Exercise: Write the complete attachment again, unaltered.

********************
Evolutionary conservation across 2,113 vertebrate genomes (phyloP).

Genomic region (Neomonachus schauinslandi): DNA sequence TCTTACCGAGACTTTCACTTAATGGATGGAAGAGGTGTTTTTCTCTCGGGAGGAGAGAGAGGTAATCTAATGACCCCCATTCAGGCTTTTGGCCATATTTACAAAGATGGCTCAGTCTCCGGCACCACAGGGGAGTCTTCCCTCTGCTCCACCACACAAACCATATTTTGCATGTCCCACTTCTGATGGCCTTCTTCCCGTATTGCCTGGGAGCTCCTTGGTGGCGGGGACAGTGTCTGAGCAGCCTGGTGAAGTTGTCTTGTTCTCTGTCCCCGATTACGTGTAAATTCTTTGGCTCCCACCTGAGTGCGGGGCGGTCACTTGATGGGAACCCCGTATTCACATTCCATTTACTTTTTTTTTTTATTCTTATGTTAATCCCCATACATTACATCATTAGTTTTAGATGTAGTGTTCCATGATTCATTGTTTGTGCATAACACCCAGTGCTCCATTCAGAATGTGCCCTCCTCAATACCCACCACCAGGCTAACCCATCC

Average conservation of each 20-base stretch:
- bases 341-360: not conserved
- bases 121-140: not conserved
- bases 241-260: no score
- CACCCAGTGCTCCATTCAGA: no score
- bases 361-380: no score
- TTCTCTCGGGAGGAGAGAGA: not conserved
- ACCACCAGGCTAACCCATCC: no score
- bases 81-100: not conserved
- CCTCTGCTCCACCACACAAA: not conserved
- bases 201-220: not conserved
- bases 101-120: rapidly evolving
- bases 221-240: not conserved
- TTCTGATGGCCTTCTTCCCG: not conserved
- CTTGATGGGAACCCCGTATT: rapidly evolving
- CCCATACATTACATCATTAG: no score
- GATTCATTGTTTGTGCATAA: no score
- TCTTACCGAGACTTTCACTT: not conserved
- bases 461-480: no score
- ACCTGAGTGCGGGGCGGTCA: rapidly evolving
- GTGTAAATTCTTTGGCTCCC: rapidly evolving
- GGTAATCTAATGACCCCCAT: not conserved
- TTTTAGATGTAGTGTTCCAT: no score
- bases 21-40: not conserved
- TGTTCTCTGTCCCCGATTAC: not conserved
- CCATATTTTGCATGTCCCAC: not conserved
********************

Evolutionary conservation across 2,113 vertebrate genomes (phyloP).

Genomic region (Neomonachus schauinslandi): DNA sequence TCTTACCGAGACTTTCACTTAATGGATGGAAGAGGTGTTTTTCTCTCGGGAGGAGAGAGAGGTAATCTAATGACCCCCATTCAGGCTTTTGGCCATATTTACAAAGATGGCTCAGTCTCCGGCACCACAGGGGAGTCTTCCCTCTGCTCCACCACACAAACCATATTTTGCATGTCCCACTTCTGATGGCCTTCTTCCCGTATTGCCTGGGAGCTCCTTGGTGGCGGGGACAGTGTCTGAGCAGCCTGGTGAAGTTGTCTTGTTCTCTGTCCCCGATTACGTGTAAATTCTTTGGCTCCCACCTGAGTGCGGGGCGGTCACTTGATGGGAACCCCGTATTCACATTCCATTTACTTTTTTTTTTTATTCTTATGTTAATCCCCATACATTACATCATTAGTTTTAGATGTAGTGTTCCATGATTCATTGTTTGTGCATAACACCCAGTGCTCCATTCAGAATGTGCCCTCCTCAATACCCACCACCAGGCTAACCCATCC

Average conservation of each 20-base stretch:
- bases 341-360: not conserved
- bases 121-140: not conserved
- bases 241-260: no score
- CACCCAGTGCTCCATTCAGA: no score
- bases 361-380: no score
- TTCTCTCGGGAGGAGAGAGA: not conserved
- ACCACCAGGCTAACCCATCC: no score
- bases 81-100: not conserved
- CCTCTGCTCCACCACACAAA: not conserved
- bases 201-220: not conserved
- bases 101-120: rapidly evolving
- bases 221-240: not conserved
- TTCTGATGGCCTTCTTCCCG: not conserved
- CTTGATGGGAACCCCGTATT: rapidly evolving
- CCCATACATTACATCATTAG: no score
- GATTCATTGTTTGTGCATAA: no score
- TCTTACCGAGACTTTCACTT: not conserved
- bases 461-480: no score
- ACCTGAGTGCGGGGCGGTCA: rapidly evolving
- GTGTAAATTCTTTGGCTCCC: rapidly evolving
- GGTAATCTAATGACCCCCAT: not conserved
- TTTTAGATGTAGTGTTCCAT: no score
- bases 21-40: not conserved
- TGTTCTCTGTCCCCGATTAC: not conserved
- CCATATTTTGCATGTCCCAC: not conserved